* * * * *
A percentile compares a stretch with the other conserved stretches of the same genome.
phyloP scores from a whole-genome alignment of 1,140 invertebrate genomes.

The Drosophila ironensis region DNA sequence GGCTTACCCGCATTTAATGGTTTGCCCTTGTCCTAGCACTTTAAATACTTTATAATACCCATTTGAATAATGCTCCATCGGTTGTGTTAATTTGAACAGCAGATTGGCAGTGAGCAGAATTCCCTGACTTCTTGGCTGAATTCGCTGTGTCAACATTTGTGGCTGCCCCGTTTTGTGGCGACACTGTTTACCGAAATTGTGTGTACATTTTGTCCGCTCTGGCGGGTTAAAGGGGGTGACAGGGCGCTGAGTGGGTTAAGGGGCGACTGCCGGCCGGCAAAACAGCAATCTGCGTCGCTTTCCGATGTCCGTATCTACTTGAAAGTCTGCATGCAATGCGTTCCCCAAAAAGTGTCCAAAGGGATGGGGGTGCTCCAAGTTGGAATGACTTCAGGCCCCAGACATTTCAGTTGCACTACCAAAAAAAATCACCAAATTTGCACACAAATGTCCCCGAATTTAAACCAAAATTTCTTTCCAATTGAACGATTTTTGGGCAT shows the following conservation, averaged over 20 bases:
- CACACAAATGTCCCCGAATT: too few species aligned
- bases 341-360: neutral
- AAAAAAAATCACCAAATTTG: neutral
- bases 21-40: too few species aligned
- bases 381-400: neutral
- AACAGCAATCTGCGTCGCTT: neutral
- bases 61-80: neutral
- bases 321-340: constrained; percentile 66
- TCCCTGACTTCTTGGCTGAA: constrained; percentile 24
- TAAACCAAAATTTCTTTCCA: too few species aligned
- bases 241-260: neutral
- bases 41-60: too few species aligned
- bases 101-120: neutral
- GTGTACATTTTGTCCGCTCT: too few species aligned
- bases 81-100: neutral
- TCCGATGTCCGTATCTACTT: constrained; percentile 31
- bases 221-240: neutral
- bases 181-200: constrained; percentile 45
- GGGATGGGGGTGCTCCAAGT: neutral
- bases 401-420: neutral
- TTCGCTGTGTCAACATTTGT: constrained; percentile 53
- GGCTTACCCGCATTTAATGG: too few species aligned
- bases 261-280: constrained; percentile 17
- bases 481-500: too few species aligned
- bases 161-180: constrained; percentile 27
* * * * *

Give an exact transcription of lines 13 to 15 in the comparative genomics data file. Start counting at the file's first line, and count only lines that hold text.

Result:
- TAAACCAAAATTTCTTTCCA: too few species aligned
- bases 241-260: neutral
- bases 41-60: too few species aligned